It’s one of the world’s best-loved cheeses. Perfect for melting, it’s the gooey glue that keeps your classic croque monsieur together, the creamy bubbling magma that deliciously coats every skewered bit of food that you dip in a traditional fondue pot. We’re talking, of course, about Gruyère — a carefully crafted product that supports an entire area in the French-speaking part of Switzerland.

How much do you know about the making of this magnificent Swiss cheese?

My foray into this time-honored tradition started early, at about 6 a.m., when the dairy farmers begin arriving at Gumefens Dairy in the sleepy village of the same name, located in the district of Gruyère. Blurry-eyed and clutching a cup of strong coffee, I watch as Jean Bernard Müller parks his car in front of the dairy to deliver the morning milk from his 25 cows. Gregory Maisonneuve, the 32-year-old cheesemaker for the facility, steps outside to greet the farmer and check the light, grassy raw milk. Dressed head to toe in white, from his rubber boots to the water-proof apron to the cap on his head, the fresh-faced Maisonneuve takes a sample, weighs and gently tests the goods before nodding an agreement and sending Müller on his way.

“Milk,” Maisonneuve says in French, “is a like a woman — it needs softness and tenderness.” He should know. After all, he sees about 10,000 liters of the stuff every day, and Müller is just one of 16 farmers who will deliver milk that morning. This process happens twice a day, 365 days a year, and allows Maisonneuve to create high-quality Gruyère that gets shipped all over the world. Overall, the Gumefens Dairy churns out about 270 tons of Gruyère each year. Based on figures provided by the Emmi Group, the leading exporter of Swiss cheese, the United States alone consumes about this much each month.

You may wonder what makes this dense, unpasteurized cow’s milk cheese so special. And, for that matter, what importance does the region have in its manufacture? Under Swiss law, there are strict guidelines for the process. (You may have seen the name of this cheese on other non-Swiss labels, namely the French variety, but it’s now accepted that true Gruyère must come from the region of Gruyère.) For Maisonneuve, each of his 70-pound wheels falls under an AOP (appellation d’origine protégée), the protected designation of origin that ensures that the milk used to make the cheese comes from farms nearby and that the dairy cows themselves eat only fresh or dried grass. The goal: to use the best milk to make the highest-quality cheese. Each wheel must earn 18 points or higher on a rating scale of 20, judged on things like color, consistency, taste, texture and the amount of gas bubbles (in this case, fewer is better).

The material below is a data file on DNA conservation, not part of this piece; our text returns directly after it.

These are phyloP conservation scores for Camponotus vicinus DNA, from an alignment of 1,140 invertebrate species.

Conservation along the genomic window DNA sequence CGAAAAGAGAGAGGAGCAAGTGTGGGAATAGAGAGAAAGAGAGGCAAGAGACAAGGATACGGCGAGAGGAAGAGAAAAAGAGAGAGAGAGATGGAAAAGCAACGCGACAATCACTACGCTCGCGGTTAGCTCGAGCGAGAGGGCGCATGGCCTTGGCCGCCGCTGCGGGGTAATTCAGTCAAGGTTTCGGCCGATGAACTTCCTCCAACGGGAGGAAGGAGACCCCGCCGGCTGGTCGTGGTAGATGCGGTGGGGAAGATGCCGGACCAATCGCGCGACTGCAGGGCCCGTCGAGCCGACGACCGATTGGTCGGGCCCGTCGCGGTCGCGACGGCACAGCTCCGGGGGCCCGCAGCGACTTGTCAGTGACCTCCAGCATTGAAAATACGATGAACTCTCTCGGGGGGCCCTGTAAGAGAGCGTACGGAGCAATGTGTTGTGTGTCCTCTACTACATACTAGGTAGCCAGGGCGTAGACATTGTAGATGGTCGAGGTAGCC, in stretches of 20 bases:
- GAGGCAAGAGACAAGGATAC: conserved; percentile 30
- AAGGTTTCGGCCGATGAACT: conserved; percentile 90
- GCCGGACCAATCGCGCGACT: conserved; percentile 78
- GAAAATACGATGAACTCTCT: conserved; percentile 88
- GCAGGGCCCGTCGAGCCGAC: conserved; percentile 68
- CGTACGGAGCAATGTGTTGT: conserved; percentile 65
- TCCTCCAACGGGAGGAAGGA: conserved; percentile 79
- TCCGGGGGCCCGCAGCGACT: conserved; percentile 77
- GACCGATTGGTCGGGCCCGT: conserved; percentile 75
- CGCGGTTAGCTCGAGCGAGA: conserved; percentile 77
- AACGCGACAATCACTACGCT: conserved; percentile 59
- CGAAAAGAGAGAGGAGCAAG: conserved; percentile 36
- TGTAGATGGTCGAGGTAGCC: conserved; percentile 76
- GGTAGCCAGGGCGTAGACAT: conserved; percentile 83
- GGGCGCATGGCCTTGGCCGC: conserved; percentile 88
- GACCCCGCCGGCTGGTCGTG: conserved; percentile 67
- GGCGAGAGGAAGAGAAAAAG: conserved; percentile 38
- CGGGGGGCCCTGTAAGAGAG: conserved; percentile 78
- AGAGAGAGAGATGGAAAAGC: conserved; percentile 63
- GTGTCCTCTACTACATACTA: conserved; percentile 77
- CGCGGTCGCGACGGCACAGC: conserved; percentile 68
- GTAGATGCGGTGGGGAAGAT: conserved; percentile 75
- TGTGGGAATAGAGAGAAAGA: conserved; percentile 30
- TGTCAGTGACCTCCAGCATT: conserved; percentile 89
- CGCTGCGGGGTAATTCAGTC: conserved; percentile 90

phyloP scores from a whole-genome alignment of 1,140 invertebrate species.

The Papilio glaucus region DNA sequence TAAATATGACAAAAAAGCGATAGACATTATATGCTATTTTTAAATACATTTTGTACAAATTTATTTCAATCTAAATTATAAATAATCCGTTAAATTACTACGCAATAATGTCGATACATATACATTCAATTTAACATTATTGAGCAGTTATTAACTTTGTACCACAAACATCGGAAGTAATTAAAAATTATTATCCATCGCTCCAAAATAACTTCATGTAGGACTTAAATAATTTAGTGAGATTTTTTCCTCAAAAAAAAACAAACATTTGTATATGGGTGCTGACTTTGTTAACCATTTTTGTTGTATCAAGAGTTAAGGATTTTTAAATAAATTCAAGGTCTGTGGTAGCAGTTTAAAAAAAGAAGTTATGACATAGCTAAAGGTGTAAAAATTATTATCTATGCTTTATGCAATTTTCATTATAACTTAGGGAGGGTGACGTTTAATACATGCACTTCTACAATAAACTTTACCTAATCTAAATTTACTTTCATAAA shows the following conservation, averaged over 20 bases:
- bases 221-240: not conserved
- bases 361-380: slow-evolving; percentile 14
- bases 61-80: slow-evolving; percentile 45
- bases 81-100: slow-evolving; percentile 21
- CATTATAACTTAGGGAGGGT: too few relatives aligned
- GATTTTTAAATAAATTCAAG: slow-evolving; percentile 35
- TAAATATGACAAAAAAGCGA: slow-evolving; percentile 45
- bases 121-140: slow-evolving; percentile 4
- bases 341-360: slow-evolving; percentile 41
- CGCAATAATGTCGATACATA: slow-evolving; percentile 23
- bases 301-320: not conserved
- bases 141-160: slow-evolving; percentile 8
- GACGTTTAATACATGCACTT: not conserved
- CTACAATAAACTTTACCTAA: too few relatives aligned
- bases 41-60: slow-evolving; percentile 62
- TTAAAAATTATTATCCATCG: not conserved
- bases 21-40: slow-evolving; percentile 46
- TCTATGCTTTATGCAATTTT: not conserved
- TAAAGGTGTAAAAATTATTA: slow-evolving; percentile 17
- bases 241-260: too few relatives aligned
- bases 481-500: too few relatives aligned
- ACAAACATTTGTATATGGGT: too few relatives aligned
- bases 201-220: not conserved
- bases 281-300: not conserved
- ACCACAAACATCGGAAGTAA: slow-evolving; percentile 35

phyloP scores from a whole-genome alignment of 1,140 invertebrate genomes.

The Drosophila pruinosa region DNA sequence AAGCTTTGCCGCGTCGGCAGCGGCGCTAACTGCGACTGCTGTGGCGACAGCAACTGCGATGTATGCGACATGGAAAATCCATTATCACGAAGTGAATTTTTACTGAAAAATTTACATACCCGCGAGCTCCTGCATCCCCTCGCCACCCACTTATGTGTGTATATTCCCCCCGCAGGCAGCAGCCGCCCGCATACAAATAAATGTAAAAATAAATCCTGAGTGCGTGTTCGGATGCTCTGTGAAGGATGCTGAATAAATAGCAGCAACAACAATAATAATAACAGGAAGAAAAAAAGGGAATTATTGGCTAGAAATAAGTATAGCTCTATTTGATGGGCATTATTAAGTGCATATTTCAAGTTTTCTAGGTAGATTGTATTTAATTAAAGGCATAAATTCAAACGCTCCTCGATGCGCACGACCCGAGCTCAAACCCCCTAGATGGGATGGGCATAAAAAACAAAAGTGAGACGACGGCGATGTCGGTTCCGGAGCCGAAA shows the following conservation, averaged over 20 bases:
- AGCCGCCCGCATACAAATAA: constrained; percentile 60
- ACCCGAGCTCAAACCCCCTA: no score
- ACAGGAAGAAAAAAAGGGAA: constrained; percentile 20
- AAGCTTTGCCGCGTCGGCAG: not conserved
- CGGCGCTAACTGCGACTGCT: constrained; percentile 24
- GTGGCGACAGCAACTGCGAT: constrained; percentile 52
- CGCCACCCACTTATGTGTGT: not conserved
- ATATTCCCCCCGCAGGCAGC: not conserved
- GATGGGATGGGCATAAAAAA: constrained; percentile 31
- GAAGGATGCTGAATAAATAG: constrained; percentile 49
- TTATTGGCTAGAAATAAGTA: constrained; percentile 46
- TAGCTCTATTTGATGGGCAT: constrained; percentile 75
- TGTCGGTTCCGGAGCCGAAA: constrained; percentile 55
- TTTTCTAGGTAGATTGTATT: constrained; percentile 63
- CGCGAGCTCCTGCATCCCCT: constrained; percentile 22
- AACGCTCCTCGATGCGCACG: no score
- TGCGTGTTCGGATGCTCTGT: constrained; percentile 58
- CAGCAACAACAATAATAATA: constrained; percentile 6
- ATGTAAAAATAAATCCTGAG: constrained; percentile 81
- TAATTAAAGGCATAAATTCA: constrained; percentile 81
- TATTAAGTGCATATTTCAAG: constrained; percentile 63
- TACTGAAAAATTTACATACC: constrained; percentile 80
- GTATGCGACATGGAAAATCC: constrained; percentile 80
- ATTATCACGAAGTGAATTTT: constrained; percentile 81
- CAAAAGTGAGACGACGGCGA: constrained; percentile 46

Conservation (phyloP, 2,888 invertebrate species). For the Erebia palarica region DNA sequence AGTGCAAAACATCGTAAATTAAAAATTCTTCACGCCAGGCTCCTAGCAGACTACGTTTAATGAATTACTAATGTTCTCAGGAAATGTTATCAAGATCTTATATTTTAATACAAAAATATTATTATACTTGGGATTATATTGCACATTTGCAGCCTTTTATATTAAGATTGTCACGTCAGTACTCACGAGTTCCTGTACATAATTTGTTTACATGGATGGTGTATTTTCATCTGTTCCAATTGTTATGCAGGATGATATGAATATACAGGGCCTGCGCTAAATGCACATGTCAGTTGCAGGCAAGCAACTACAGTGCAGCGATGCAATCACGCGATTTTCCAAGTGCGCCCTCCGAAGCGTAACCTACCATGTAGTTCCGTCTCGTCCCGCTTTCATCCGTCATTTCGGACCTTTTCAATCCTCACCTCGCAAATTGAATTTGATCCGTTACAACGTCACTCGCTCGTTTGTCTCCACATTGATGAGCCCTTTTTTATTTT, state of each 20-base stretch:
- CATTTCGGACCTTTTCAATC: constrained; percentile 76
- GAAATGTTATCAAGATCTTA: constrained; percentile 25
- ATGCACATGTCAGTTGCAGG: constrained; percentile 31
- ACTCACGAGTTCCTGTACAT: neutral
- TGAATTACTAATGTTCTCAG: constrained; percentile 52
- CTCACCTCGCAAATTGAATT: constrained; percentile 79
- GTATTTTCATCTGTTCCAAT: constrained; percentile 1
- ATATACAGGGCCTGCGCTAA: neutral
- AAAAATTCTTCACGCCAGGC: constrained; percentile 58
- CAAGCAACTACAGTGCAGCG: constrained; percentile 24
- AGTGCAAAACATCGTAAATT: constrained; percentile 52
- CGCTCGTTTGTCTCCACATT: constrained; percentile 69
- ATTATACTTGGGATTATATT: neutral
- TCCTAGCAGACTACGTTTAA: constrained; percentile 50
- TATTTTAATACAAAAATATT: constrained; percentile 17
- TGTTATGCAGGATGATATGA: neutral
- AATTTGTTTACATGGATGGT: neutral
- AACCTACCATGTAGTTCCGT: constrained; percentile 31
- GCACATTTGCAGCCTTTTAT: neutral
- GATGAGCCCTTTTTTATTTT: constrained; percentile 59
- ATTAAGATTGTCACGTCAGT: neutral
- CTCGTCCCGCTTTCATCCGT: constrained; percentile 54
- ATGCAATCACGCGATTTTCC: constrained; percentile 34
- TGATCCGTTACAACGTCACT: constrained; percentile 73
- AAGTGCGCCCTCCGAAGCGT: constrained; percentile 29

Gumefens Dairy, which opened in 2013, is just one of 170 small-production facilities making Gruyère in the region, totaling about 29,000 tons annually. Almost 12,000 tons are exported around the world, and about 3,000 tons are sent to the United States. Each dairy and every wheel of cheese has its own number. That way, a skilled monger can pinpoint exactly where the goods came from. And with each sale, not only are the cheesemakers provided for, but the farmers and workers in their respected communities. At Maisonneuve’s three-year space, they provide a living for 20 families, both the farmers and the folks who work at the dairy. With that fact in mind, it’s easy to find an excuse to eat this luscious, nutty and slightly sweet cheese, a type that gets even more nuanced when aged.

Here’s a look at the step-by-step process:

Every morning, cheesemaker Gregory Maisonneuve checks the quality of the milk coming in from the nearby dairies. If the milk isn’t a certain grade, it can’t be made into Gruyère.
This machine churns and heats the fresh milk to 93 degrees Fahrenheit, breaking it down into curds with rotating paddles shaped like giant metal combs. The goal: to get the solid bits down to the size of peas, which means the fats have completely separated from the whey and the second process can begin.
Maisonneuve checks the curds. Once ready, the curds and whey are drained from the bin and transported to molds through a series of tubes.
After the curds are poured into the mold, the whey drains off and the product is ready to be pressed.
Each wheel gets its own tag and number. This way, if anything happens to the cheese, it can be traced back not only to the dairy, but to the farmer who supplied the milk.
Once the wheels come out of the mold, they sit in a salt bath for 24 hours before heading to the aging room.
In the aging room, one of the workers hand-washes rinds of the Vacherin Fribourgeois, the other cheese they make here. The heavy wheels of Gruyère are automatically washed by machine that picks them up, flips and drenches the cheese.
Wheels of Gruyère in the aging room, where they will stay for three and a half months before being sent to other facilities and possibly the Caves of Kaltbach for further refining.
Of course, all this work goes into the final, delicious product. Perfect for melting, making into a sandwich or just eating on its own.